(photo credit: REUTERS)
Israel’s economy grew at an unexpectedly low rate in the first three months of 2016, with annualized GDP advancing a mere 0.8 percent, according to Central Bureau of Statistics data released Monday.
In 2015, GDP grew 2.5%, an already moderate level, and the Bank of Israel projected that GDP would advance 2.8% in 2016. Because Israel’s population is currently increasing about 2.2% a year, any economic growth below that level means the country’s per capita growth would be negative.
Economic growth in the quarter was dragged down by a 12.9% decline in exports (excluding diamonds and startup exits), plus a 0.4% contraction in private-sector output.
As always, the CBS noted that the data released Monday were preliminary and could be revised; in the third quarter of 2014, early estimates of GDP showed economic contraction of 0.4%, but were eventually revised upward to 0.6% growth.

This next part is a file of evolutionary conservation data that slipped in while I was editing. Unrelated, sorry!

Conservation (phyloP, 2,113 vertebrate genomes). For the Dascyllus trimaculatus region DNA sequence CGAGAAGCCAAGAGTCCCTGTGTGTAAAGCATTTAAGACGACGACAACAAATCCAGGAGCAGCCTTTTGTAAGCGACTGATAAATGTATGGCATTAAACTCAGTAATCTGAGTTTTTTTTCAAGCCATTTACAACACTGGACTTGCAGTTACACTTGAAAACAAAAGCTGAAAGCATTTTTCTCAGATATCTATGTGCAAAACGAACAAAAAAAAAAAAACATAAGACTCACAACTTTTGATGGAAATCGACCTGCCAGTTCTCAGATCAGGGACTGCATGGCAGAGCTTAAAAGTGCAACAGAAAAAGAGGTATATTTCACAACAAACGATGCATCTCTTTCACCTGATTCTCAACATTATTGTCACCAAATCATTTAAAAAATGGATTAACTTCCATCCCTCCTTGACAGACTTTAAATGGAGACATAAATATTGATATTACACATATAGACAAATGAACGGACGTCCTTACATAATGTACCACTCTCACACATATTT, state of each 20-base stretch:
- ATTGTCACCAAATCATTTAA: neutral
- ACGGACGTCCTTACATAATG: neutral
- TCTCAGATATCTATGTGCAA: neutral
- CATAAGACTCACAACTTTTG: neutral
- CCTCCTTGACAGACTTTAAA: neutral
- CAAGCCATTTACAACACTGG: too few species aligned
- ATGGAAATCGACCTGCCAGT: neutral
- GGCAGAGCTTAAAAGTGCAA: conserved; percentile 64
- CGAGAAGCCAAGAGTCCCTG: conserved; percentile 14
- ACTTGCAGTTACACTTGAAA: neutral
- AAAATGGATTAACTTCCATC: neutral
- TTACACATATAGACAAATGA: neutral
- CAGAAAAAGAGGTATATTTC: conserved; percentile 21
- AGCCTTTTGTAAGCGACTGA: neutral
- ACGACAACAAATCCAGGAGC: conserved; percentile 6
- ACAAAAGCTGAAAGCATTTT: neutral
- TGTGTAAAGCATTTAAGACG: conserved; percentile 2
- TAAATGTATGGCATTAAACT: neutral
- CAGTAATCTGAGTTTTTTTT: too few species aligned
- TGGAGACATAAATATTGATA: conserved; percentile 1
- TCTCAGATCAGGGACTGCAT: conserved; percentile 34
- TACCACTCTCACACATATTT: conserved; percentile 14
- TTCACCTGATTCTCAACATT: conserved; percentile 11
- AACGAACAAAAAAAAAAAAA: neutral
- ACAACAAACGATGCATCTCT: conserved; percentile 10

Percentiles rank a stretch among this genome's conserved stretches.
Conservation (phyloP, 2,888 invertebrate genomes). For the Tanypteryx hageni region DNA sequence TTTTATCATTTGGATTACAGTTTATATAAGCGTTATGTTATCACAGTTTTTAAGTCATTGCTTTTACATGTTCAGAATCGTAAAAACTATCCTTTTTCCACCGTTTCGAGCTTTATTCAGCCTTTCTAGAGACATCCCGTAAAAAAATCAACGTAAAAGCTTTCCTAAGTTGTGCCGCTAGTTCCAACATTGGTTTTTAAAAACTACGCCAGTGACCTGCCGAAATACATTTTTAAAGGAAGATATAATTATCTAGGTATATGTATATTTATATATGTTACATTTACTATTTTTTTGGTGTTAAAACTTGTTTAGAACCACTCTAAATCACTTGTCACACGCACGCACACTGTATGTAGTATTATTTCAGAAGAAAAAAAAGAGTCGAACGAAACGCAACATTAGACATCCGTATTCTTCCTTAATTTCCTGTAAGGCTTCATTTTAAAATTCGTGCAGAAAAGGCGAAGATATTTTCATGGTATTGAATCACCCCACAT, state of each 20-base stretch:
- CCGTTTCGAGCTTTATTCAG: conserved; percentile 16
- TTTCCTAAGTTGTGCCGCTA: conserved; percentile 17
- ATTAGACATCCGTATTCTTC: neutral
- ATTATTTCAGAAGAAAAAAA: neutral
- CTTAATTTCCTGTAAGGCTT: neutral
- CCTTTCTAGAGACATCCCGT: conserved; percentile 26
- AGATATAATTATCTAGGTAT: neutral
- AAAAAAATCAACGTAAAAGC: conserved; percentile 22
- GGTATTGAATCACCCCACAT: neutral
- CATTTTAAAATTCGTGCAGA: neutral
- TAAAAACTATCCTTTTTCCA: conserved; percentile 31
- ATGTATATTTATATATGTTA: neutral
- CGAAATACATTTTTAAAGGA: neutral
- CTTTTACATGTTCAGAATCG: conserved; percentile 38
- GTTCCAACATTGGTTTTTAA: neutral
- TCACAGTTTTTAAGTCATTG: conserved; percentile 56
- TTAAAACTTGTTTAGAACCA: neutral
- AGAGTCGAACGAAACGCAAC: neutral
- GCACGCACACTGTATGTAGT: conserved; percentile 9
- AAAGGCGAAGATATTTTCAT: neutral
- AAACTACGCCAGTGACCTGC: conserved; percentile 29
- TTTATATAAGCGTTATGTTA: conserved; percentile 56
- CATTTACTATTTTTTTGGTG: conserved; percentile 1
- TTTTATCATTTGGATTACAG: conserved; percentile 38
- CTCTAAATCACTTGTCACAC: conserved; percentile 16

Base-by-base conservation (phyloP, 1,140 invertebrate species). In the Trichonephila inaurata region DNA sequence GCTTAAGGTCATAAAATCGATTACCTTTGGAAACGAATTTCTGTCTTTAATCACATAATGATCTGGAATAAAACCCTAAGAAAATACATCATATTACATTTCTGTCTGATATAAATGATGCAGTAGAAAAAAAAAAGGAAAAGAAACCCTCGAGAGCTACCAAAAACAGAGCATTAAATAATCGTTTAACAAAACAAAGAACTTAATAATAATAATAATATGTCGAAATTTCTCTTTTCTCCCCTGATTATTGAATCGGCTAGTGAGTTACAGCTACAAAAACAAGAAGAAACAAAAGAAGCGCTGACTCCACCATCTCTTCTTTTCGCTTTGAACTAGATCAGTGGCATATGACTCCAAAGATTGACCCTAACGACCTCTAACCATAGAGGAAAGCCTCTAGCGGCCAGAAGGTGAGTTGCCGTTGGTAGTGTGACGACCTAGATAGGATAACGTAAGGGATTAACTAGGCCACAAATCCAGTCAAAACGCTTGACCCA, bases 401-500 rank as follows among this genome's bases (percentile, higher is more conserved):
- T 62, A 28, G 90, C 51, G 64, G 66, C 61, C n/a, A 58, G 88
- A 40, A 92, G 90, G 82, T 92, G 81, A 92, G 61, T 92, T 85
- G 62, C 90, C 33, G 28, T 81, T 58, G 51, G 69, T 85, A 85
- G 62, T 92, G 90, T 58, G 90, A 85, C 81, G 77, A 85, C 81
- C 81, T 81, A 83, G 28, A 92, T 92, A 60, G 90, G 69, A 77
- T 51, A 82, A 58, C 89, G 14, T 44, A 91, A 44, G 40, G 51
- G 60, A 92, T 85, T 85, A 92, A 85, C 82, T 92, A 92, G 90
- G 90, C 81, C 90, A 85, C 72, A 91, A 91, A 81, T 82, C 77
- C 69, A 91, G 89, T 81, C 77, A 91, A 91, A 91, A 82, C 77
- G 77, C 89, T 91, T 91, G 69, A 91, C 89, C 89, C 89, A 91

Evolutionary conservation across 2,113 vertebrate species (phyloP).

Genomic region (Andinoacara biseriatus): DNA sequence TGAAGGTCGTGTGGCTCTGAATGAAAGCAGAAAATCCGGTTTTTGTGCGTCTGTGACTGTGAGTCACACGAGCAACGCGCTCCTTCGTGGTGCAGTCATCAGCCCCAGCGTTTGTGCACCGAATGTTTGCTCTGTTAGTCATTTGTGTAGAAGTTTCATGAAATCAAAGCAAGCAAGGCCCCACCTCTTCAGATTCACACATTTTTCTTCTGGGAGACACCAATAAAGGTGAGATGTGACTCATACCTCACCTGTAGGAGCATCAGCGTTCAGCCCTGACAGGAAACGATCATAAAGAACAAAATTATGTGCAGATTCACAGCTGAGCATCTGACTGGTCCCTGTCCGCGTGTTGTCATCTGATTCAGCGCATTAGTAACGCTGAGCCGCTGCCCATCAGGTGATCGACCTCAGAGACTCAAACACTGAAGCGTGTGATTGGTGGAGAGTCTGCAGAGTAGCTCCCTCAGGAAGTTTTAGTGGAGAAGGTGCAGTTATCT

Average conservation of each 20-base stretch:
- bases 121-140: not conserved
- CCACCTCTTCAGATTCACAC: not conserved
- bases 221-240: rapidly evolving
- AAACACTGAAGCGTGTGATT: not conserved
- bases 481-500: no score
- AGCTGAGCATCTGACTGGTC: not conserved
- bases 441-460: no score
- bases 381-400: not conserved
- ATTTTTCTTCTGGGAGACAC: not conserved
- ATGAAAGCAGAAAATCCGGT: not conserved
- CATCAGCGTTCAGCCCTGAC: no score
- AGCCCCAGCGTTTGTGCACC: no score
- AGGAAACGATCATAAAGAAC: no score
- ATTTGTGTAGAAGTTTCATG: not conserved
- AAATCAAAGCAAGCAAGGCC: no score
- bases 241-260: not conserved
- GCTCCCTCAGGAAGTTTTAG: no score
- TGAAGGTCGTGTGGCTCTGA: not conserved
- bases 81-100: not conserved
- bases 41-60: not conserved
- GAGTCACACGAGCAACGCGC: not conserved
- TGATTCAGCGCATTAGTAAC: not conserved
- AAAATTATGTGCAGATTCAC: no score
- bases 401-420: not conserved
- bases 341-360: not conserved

“The GDP data should be a wake-up call to the government,” said Idan Azoulay, the head of mutual funds at Epsilon investments, arguing that the Bank of Israel, with its near-zero interest rate, has run out of tools and that the government should cut taxes to boost business investments and activity.
Some analysts took the news in stride, however.
“The relatively low growth in the first quarter of the year was expected and, therefore, is not a surprise. On the contrary, there are many points that actually indicate that the first quarter’s weak growth is temporary and that in the coming quarters the economy is expected to return to the growth rate that characterized recent years,” said Guy Yehuda, a senior economist at Psagot Investments.
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The drop in exports, he said, resulted from a high concentration of just a few companies in the export sector, so when Intel, Teva and Israel Chemicals, which make up about half of industrial exports, do badly, it shows up in the macroeconomic data. Intel, for example, recently announced global layoffs.
Private consumption, on the other hand, grew 4%, and investment in fixed assets grew a healthy 7.5%, both of which Yehuda said were positive signs for Israel’s economy.
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